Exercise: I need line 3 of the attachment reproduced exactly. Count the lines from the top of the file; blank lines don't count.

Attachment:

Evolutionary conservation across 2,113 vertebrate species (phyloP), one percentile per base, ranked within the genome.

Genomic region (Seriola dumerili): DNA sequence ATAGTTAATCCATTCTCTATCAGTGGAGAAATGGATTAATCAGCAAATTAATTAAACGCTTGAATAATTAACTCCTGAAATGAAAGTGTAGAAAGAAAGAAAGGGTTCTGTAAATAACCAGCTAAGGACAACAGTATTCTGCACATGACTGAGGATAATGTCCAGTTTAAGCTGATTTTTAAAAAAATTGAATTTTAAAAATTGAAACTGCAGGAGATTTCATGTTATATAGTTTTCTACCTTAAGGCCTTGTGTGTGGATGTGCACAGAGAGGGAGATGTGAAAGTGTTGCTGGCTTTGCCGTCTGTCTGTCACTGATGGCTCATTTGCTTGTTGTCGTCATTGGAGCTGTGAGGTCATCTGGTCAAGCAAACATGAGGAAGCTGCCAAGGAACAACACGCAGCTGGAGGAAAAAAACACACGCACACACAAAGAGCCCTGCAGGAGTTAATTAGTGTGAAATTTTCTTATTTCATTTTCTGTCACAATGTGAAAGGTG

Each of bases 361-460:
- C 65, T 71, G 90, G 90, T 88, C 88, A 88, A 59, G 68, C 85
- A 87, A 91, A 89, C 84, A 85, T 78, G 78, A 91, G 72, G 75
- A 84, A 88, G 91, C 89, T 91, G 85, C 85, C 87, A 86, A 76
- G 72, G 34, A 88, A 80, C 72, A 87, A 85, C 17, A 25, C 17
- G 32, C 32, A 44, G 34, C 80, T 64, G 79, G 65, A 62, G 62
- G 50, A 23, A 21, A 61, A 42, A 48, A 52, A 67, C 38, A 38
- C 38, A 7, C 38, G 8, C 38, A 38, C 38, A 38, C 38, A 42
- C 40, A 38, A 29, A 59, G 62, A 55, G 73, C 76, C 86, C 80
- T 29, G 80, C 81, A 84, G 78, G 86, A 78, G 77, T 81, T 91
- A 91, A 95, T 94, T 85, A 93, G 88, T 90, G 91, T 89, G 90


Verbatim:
Each of bases 361-460: